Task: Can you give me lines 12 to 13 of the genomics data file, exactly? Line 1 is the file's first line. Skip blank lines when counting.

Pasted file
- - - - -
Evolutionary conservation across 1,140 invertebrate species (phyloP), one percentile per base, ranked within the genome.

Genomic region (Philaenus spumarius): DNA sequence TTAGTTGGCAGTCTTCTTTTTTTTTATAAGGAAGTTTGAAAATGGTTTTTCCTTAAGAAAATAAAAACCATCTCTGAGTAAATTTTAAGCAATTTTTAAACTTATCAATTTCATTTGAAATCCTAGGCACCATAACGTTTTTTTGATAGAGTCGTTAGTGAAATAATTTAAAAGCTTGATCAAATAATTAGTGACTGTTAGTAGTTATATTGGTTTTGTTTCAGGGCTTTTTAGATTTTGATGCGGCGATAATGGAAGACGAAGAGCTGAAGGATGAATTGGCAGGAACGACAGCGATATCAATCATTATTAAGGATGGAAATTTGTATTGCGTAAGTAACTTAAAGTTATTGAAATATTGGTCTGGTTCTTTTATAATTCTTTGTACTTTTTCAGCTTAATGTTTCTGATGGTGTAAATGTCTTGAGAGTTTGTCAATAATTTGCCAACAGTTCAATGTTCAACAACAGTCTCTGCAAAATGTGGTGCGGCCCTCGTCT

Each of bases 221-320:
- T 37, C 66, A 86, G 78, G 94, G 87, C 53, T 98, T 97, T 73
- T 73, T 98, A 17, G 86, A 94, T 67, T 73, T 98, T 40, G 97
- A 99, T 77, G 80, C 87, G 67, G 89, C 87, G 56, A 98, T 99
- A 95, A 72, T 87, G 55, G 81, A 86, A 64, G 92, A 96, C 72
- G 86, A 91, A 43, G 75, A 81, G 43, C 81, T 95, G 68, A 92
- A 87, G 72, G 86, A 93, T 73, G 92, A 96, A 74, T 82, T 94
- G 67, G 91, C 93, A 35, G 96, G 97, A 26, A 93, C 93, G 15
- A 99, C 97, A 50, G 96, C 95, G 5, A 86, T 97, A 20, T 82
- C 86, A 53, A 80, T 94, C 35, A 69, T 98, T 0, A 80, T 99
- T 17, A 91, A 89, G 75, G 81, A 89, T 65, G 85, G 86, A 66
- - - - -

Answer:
- C 86, A 53, A 80, T 94, C 35, A 69, T 98, T 0, A 80, T 99
- T 17, A 91, A 89, G 75, G 81, A 89, T 65, G 85, G 86, A 66